United Brotherhood of Maintenance of Way Employes and Railway Shop Laborers official charter of incorporation with seal of Subordinate Lodge Number 1645.The charter was granted by the Grand Lodge on17 April 1919 and signed by two officers of that Lodge, the Grand Secretary-Treasurer and the Grand President. The Lodge was affiliated with the American Federation of Labor and Trades and Labor Congress of Canada. The charter was granted to ten individuals holding the ranks of: President, Vice-president, Past-president, Conductor, Chaplain, Warden, Conductor and Sentinel.
Charlotte Stopes, Shakespearean scholar and supporter of women’s education, was born in Edinburgh and was educated informally at Edinburgh University before women were officially allowed to attend. She married Henry Stopes, an architect, civil engineer and anthropologist in 1879. The Stopes were the parents of Marie Stopes, birth-control advocate.
Dr. Allan Roy Dafoe (29 May 1883 – 2 June 1943) was a Canadian obstetrician, best known for delivering and caring for the Dionne quintuplets, the first quintuplets known to survive early infancy. Before modern fertility treatments, multiple births were a rare event and, when they did occur, the babies were not likely to survive. The 1934 birth of the Dionne Quintuplets in isolated Callander, Ontario (near North Bay), was regarded as a medical miracle and the country doctor who ensured their survival became an international celebrity. This collection consists of a small group of photographs of Dr. Dafoe basking in the fame which the births brought him. The images show Dafoe being honoured at various events in Washington (a meeting with President Roosevelt), New York City and Atlantic City between 1934 and 1941. There are no photographs of the famous quints.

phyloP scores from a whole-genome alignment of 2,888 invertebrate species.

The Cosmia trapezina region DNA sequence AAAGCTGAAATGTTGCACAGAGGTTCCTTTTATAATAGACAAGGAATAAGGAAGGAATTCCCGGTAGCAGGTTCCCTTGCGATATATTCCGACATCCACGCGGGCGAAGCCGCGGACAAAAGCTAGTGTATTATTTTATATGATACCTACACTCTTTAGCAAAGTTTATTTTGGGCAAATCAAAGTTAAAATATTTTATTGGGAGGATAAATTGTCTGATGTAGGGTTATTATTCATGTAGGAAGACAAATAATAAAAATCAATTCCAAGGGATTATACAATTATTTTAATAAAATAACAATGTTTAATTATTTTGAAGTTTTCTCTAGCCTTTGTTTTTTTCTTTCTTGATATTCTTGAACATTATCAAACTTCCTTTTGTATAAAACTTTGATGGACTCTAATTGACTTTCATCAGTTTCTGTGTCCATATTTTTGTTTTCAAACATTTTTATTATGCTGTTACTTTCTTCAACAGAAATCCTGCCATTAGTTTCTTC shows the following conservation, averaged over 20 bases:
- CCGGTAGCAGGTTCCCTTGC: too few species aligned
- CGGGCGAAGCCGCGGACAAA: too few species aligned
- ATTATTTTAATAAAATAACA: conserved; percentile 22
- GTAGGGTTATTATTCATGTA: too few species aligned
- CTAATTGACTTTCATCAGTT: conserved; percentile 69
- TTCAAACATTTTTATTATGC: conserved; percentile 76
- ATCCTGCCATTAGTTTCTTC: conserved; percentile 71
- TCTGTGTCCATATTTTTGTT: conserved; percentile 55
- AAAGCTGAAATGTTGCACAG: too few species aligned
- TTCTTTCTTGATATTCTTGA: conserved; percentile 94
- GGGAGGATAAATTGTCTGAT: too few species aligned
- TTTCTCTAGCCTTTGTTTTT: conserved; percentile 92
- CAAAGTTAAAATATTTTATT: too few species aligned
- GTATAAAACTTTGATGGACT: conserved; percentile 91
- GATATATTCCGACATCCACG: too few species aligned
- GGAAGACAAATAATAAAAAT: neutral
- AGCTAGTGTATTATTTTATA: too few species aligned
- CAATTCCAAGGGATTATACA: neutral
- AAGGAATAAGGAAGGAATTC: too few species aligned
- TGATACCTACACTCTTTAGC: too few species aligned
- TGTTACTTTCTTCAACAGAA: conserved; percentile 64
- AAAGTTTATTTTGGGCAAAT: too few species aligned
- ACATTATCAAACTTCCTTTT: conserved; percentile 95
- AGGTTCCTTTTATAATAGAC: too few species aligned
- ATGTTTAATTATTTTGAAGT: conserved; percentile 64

Erwin (Ermin) Stuart Copeland born 15 Sept. 1896, enlisted at Wingham, Ont. on 18 Sept. 1914 and was assigned to the First Canadian Battalion. There he met a number of soldiers from Watford, Ontario. He suffered a gunshot wound to the face at the Battle of St. Julien in April 1915. He was wounded again in 1918, but survived the war, returning to Canada in May 1919.
Alfred Edgar Coppard, clerk, editor, poet, and short story writer, was born on 4 January 1878 in Folkstone, Kent. He began his working life as a clerk and professional athlete before turning to writing in 1919 using the pen name A. E. Coppard. He is best known for his short stories, "The Higgler" being the best-known. It was published in a pirated, limited edition of thirty-nine by The Chorcua Press, of Chelsea, New York, each copy containing one page of the manuscript, except for copy 1 which contains 2 pages. Coppard published his autobiography, It's Me, O Lord!, in 1955. He died in London on 13 January 1957.
Archibald Macdonald was born in Callander, Perthshire, Scotland in 1786 or 1787. He was commissioned a lieutenant on 25 July 1805 in the 35th Regiment. He served in the Mediterranean during the Napoleonic Wars. He came to Canada in 1819 and settled beside Rice Lake, near Cobourg, Ont. He served as a member of the provincial legislature from 1831-1834. He died in 1872. A much longer biography as well as a transcription of the journal can be found in Library Research News 4, no. 6 (July 1980).